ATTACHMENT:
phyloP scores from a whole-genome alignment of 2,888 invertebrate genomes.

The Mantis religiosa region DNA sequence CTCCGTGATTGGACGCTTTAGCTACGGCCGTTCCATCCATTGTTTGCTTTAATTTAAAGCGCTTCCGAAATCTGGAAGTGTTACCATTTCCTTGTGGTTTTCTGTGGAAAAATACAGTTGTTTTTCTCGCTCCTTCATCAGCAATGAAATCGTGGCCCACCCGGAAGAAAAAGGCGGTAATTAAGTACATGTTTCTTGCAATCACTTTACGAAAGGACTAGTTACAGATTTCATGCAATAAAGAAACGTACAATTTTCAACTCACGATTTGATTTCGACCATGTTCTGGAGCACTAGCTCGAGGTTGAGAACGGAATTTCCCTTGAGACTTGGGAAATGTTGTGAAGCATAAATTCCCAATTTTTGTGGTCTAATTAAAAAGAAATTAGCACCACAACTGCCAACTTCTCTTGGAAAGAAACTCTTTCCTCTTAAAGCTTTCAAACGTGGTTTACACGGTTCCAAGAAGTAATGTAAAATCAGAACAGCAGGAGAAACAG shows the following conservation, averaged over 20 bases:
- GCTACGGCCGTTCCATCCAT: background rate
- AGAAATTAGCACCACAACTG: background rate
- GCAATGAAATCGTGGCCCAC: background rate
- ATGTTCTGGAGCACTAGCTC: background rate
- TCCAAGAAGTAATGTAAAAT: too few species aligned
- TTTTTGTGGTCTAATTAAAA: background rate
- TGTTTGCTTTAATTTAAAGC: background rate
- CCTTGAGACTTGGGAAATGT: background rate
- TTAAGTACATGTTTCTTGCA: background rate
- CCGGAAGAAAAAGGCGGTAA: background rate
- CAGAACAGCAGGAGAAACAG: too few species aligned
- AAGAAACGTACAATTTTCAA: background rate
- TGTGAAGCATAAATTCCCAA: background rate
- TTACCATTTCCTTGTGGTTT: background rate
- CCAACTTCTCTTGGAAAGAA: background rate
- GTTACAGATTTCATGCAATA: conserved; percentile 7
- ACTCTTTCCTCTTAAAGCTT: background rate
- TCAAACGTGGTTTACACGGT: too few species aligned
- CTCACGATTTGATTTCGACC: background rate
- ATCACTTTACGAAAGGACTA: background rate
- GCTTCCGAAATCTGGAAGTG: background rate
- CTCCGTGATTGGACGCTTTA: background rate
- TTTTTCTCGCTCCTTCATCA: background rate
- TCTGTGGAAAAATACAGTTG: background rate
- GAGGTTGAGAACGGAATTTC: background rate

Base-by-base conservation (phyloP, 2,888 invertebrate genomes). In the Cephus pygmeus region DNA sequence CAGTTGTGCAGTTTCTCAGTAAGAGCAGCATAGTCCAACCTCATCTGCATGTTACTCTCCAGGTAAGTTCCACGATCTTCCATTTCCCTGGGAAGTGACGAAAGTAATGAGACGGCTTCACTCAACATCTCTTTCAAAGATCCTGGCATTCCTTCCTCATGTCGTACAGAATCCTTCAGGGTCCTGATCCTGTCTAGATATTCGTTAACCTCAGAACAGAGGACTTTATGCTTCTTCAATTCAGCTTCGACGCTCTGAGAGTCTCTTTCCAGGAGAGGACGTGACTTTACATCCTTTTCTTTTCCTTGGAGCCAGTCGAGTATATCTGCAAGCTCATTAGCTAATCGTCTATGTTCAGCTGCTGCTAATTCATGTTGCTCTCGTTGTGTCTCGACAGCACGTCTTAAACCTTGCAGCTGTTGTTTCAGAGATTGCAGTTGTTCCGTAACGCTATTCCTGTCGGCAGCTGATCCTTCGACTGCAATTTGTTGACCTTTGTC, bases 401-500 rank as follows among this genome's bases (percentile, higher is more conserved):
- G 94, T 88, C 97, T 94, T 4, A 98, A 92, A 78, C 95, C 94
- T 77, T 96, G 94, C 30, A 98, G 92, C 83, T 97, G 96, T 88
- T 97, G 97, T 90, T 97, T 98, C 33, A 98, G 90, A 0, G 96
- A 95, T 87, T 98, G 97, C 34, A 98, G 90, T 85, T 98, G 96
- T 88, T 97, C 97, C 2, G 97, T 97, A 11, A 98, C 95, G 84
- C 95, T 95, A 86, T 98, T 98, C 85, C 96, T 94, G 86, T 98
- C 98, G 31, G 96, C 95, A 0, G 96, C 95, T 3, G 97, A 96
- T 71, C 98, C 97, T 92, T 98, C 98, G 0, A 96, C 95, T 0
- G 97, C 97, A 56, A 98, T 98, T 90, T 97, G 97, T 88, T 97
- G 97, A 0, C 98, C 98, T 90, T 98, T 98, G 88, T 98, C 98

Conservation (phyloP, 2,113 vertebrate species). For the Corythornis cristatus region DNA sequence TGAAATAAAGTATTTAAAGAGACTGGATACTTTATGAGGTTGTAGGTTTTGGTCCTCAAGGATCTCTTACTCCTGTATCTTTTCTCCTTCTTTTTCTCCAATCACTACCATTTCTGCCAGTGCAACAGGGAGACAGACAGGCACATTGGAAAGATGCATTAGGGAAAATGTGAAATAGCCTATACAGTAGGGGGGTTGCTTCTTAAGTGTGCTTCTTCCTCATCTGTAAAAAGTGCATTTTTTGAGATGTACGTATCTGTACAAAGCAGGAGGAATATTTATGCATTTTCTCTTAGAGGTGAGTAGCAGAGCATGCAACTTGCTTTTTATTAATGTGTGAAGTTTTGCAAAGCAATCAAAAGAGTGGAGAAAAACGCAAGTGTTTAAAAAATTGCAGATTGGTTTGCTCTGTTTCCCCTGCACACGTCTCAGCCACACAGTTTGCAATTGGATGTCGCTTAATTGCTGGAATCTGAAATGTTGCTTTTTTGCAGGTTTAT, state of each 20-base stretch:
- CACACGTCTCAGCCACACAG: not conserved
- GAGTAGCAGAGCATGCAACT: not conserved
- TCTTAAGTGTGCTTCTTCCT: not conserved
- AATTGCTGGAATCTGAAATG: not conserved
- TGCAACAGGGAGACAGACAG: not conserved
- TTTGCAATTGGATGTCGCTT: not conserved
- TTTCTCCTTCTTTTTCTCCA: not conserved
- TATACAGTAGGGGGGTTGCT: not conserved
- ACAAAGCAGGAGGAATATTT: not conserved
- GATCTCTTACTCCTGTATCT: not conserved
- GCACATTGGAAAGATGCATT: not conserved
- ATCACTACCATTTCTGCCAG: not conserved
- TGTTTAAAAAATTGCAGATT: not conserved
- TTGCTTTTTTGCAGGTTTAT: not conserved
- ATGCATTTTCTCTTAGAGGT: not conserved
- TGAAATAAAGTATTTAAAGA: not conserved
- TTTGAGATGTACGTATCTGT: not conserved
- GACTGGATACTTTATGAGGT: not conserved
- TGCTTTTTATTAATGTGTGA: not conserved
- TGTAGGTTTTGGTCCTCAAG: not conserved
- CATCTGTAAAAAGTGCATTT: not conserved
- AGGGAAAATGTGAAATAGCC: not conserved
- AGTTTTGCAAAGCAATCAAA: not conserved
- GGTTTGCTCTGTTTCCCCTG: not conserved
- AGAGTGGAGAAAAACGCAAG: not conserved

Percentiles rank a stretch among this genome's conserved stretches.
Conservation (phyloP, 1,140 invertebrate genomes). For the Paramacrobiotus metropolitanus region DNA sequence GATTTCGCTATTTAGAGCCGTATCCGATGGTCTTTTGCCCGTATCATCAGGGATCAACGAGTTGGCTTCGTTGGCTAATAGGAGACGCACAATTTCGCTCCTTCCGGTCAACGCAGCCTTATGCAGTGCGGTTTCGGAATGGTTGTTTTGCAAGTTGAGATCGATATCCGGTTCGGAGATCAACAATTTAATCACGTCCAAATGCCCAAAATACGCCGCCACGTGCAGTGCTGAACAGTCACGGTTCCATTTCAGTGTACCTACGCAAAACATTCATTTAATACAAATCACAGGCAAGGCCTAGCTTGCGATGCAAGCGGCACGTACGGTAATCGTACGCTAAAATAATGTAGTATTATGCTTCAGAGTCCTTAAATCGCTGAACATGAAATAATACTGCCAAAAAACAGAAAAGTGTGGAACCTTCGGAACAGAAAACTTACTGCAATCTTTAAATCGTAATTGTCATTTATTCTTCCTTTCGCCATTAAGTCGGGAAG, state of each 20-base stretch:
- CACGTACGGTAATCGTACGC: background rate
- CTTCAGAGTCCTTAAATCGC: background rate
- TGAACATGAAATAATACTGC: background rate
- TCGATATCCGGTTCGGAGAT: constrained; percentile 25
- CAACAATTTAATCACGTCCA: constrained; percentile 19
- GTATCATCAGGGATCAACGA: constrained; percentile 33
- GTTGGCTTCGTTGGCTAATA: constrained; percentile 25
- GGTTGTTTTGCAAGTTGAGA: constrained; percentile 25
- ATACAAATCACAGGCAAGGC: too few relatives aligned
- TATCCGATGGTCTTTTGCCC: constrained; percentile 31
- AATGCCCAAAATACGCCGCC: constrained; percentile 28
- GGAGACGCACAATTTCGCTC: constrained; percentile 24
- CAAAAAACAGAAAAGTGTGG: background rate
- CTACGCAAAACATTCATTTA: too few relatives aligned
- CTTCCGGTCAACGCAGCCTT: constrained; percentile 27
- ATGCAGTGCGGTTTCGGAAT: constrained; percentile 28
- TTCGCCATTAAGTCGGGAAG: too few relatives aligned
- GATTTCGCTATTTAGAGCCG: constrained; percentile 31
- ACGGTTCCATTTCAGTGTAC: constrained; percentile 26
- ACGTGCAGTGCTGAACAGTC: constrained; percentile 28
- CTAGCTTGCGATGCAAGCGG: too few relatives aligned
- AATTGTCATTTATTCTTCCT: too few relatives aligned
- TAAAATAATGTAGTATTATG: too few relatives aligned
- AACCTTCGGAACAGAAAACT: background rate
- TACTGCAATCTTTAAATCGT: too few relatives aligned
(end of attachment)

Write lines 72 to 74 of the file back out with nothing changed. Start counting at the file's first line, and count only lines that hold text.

- GTATCATCAGGGATCAACGA: constrained; percentile 33
- GTTGGCTTCGTTGGCTAATA: constrained; percentile 25
- GGTTGTTTTGCAAGTTGAGA: constrained; percentile 25